Opinion: Sadiq Khan allowed the Trump Baby blimp - so why did be ban those 'beach body' ads?

Opinion: Sadiq Khan allowed the Trump Baby blimp - so why did be ban those 'beach body' ads?

The blimp, left, and the Protein World ads. Image: Hannah Atkinson/Twitter/Trump Baby

Friday, July 13, 2018

talkRADIO's digital editor gives her take on the criticism levelled at Sadiq Khan. These views are her own and not talkRADIO's. 

The Trump Baby blimp was allowed to fly over Parliament Square this morning, despite many critics, including Republicans Overseas UK, calling the protest “embarrassing”.

Many people have been asking why Sadiq Khan allowed the blimp, but banned an advert that appeared on the London Underground in 2016 that depicted a woman in a bikini.

Read more: Trump Baby blimp denied permission to fly at Turnberry golf course

You may remember the now-infamous Protein World advert, which featured a model and the words “are you beach body ready?” A petition for its removal, created in 2015, amassed over 70,000 signatures, and led to the Mayor of London banning the ad.

At the same time, the Advertising Standards Agency did not uphold complaints that it insinuated other body types to the one shown were inferior, and that it was socially irresponsible.

They did, though, say the ad couldn’t appear again in its current form because of “concerns about health and weight-loss claims”.

'Unrealistic expectations on their bodies'

In a statement about the adverts, Khan said: “As the father of two teenage girls, I am extremely concerned about this kind of advertising which can demean people, particularly women, and make them ashamed of their bodies. It is high time it came to an end.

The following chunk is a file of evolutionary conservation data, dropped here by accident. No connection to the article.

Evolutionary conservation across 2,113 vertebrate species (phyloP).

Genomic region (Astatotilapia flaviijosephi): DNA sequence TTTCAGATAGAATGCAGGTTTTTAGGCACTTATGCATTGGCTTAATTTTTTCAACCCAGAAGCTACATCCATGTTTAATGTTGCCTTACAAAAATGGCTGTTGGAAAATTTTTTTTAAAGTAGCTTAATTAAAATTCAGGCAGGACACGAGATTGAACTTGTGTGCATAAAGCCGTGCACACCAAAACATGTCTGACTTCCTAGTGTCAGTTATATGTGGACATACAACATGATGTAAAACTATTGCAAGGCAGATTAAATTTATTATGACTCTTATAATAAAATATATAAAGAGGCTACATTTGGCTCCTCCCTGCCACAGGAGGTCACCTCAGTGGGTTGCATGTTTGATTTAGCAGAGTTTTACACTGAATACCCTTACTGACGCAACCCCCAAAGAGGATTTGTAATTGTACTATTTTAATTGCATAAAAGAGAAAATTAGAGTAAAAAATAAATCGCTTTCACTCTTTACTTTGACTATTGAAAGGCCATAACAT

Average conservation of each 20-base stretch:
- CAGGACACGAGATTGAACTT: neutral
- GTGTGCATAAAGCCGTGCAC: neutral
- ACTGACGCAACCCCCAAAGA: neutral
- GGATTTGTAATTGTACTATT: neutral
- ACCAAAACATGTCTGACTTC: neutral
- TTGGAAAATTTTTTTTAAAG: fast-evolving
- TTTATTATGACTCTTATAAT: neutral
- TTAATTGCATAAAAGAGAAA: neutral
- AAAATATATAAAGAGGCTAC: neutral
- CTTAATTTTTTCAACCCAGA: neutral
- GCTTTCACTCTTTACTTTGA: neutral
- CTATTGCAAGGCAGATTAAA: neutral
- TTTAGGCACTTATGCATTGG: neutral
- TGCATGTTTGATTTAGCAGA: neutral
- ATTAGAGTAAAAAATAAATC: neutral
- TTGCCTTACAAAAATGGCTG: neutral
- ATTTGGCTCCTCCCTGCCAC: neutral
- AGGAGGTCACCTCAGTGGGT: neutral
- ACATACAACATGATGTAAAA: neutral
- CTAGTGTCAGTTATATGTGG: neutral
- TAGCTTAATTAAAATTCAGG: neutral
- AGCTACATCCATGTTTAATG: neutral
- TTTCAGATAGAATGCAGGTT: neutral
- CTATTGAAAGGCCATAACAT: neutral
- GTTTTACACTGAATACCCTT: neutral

“Nobody should feel pressurised, while they travel on the tube or bus, into unrealistic expectations surrounding their bodies and I want to send a clear message to the advertising industry about this.”

On the Trump Baby blimp, he took a different stance, saying not allowing it could “limit the rights to free speech”.

"I shouldn't be the arbiter, as a politician, of what's in good taste or bad taste, what's important is it to be peaceful, and for it to be safe,” he said.

"And, frankly speaking, the idea that we limit the rights to protest, we limit the rights to free speech because it may cause offence to a foreign leader is a very, very slippery slope."

'Hypocrisy'

Twitter is awash with people pointing out the disparity in his stances.

“So Sadiq Khan bans adverts with bikini pictures on the tube because it is inappropriate, but allows a massive blimp of the most powerful man in the world dressed in a nappy and dummy? Absolute hypocrisy,” tweeted one person.

To be clear, I have no ill feeling towards Sadiq Khan, and I happen to be one of the people who finds the blimp amusing. It should also be pointed out that protest action is not really comparable with an advert, as the former hinges on the concept of free speech, while other is trying to sell something. But I have to agree that this is selective censorship from the Mayor.

Thousands of people were offended by the Protein World adverts, and thousands of people were also offended by the blimp. Trump’s allies called it an insult to the leader of the United States, while those who took against the beach-bodied model called it an insult to women whose bodies didn’t look like hers.

But are Protein World not just as entitled to think that the model’s body is an ideal to strive for, as the blimp’s creators are to think that Trump is a “giant, angry baby”?

For some people, achieving a slim and toned physique like the model is a goal. For others, it isn’t, and if they felt the advert was insidiously trying to make them feel bad, I’d hazard a guess that’s more down to their own insecurities than Protein World deliberately fat-shaming.

Allowing the blimp was, as Khan said, the right thing to do when it came to free speech. But if Trump’s supporters and the president himself have to lump it when he’s shown as a rotund, nappy-clad toddler, then so should the people who felt their own bodies fell short of Protein World’s standards have had to lump it when presented with what some consider a physique to aspire to.

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